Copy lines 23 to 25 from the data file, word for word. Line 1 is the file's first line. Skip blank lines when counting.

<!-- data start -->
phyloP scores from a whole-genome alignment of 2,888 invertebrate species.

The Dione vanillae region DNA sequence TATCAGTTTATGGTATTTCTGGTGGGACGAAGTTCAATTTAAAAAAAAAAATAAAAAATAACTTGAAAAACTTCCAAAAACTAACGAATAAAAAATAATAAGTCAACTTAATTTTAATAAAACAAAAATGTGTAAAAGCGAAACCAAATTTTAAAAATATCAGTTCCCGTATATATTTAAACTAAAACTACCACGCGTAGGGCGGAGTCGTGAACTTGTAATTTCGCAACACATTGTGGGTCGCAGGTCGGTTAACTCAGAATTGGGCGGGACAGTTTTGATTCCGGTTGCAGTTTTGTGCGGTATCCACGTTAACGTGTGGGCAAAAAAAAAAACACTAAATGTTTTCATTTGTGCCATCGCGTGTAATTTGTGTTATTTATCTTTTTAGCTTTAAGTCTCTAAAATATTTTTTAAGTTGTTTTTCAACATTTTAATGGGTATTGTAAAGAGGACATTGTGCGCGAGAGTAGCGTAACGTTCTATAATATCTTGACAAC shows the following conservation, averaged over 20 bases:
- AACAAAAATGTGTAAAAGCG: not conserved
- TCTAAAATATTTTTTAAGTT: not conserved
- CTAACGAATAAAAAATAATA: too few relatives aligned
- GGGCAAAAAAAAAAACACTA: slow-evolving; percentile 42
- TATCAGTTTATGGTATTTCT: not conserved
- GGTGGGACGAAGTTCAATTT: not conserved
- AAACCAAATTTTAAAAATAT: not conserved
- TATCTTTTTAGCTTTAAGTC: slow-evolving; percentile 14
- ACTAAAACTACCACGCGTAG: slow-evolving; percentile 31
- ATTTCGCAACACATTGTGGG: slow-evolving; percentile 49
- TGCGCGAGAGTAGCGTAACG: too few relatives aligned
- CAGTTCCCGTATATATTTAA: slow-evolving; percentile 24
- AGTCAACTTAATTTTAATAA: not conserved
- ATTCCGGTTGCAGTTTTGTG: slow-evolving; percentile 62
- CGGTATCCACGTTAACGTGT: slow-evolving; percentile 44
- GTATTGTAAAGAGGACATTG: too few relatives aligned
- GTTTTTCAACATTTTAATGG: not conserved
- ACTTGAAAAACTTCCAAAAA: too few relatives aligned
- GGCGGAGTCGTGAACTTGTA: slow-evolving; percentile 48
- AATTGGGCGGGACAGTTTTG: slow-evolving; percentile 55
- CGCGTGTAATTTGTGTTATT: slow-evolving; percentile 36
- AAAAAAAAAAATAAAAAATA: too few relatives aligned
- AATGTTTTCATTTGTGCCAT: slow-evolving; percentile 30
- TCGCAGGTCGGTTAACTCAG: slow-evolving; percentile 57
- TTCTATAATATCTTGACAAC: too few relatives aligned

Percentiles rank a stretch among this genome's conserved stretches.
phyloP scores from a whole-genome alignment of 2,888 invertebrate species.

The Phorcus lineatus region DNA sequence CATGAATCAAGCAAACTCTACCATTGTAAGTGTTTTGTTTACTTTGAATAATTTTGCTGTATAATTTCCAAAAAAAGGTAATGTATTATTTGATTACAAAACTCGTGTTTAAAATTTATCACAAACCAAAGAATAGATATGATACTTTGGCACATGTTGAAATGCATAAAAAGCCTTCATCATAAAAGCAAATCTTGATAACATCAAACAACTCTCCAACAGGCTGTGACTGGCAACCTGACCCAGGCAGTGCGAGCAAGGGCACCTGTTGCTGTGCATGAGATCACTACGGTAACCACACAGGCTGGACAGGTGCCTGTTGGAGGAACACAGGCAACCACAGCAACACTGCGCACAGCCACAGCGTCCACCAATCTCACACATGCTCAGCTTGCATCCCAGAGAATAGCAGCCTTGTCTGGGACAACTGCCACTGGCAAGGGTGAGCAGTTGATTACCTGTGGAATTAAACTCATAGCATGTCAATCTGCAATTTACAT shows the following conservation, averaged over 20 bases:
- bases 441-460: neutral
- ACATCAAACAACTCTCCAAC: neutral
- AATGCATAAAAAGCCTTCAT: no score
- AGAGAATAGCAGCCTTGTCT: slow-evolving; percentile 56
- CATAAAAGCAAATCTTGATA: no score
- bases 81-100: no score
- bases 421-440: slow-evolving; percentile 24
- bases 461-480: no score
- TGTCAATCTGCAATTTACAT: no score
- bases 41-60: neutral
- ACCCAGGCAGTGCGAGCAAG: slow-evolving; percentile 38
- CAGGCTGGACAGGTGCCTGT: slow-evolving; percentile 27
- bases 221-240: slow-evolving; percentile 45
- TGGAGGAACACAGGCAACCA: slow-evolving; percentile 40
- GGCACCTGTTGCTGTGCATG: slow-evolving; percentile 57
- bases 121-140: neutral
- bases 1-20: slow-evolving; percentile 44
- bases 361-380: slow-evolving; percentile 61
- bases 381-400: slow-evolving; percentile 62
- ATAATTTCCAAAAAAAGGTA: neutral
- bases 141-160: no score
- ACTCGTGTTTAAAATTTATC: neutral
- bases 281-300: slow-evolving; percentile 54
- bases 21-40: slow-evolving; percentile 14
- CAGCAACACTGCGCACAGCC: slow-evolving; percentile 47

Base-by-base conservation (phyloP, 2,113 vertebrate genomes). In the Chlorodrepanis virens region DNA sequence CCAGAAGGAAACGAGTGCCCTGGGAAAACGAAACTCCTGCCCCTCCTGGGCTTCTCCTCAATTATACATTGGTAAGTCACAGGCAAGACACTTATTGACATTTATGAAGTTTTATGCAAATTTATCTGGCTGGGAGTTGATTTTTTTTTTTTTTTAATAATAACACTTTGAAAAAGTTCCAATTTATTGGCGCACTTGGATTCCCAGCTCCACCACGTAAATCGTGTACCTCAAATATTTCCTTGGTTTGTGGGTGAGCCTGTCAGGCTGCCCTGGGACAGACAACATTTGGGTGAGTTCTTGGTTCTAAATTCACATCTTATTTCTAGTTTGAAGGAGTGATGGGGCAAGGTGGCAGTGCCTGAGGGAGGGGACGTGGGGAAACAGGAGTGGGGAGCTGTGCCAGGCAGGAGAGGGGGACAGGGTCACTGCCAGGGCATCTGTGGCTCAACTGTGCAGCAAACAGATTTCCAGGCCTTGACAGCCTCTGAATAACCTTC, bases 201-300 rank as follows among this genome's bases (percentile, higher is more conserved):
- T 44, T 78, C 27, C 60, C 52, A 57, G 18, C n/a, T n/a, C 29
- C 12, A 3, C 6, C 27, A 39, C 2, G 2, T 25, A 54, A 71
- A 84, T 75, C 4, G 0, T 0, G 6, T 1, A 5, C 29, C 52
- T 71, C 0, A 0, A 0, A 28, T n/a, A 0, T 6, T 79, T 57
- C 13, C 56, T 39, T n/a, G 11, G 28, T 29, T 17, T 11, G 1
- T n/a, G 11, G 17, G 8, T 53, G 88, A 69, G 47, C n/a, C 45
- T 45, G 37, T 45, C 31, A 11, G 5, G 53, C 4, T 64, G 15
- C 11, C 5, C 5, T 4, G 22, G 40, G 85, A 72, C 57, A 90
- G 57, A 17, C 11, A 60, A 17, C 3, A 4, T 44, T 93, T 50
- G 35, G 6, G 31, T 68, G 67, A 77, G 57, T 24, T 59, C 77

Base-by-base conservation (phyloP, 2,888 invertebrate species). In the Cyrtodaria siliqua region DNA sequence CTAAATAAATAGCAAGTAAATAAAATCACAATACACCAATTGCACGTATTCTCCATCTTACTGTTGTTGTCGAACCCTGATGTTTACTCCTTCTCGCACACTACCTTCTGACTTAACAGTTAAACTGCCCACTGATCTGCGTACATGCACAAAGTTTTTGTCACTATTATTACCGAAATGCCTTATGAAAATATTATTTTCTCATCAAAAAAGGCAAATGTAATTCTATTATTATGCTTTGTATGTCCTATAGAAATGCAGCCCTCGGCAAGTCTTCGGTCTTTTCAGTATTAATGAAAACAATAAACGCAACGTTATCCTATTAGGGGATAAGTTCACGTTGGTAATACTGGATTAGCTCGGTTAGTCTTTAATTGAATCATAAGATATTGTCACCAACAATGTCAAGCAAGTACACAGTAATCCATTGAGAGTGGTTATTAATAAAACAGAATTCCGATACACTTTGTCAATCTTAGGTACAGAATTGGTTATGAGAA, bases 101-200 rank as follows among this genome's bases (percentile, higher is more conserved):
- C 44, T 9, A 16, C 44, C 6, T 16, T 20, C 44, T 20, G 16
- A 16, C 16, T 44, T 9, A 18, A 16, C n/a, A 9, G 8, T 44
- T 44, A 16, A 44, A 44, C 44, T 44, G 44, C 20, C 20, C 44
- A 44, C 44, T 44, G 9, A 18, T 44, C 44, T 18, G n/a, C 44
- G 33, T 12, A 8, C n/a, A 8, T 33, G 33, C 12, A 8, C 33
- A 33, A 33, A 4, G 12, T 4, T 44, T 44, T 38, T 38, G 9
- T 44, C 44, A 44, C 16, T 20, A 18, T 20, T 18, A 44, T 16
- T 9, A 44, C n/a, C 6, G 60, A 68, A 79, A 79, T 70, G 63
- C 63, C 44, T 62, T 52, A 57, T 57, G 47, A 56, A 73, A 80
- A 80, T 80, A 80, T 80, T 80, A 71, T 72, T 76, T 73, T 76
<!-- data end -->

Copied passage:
- CGCGTGTAATTTGTGTTATT: slow-evolving; percentile 36
- AAAAAAAAAAATAAAAAATA: too few relatives aligned
- AATGTTTTCATTTGTGCCAT: slow-evolving; percentile 30